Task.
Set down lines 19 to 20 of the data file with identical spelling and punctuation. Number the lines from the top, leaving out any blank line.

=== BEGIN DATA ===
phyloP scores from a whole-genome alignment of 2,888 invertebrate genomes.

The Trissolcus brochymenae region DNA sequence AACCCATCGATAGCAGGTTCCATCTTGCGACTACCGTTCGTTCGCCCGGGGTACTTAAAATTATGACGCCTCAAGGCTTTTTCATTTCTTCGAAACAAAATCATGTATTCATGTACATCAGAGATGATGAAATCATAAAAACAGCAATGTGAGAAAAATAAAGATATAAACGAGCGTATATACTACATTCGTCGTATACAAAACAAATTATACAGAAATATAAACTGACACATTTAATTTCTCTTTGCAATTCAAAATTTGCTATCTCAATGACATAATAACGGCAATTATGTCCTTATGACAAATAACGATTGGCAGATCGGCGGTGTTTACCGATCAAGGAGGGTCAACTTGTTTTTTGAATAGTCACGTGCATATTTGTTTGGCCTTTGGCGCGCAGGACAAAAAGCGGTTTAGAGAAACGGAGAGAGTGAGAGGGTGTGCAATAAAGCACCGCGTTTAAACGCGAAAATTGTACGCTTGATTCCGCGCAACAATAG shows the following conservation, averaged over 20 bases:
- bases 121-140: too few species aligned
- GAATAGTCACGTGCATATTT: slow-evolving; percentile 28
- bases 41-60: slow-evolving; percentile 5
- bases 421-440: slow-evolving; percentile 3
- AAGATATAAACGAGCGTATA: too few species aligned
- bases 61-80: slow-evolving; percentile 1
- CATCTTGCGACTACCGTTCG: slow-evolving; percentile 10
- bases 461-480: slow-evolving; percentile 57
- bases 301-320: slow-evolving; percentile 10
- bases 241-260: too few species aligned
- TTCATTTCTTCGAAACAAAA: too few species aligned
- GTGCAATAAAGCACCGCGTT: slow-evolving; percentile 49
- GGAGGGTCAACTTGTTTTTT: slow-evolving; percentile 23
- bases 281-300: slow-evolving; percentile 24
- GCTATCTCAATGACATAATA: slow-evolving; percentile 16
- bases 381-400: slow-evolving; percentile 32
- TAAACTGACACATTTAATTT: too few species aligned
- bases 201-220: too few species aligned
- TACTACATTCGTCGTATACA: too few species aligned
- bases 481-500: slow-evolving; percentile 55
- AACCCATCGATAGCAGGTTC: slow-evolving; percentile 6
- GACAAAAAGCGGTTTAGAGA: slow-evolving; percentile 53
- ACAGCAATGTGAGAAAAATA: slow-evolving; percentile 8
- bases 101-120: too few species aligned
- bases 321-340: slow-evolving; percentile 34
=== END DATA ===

- TAAACTGACACATTTAATTT: too few species aligned
- bases 201-220: too few species aligned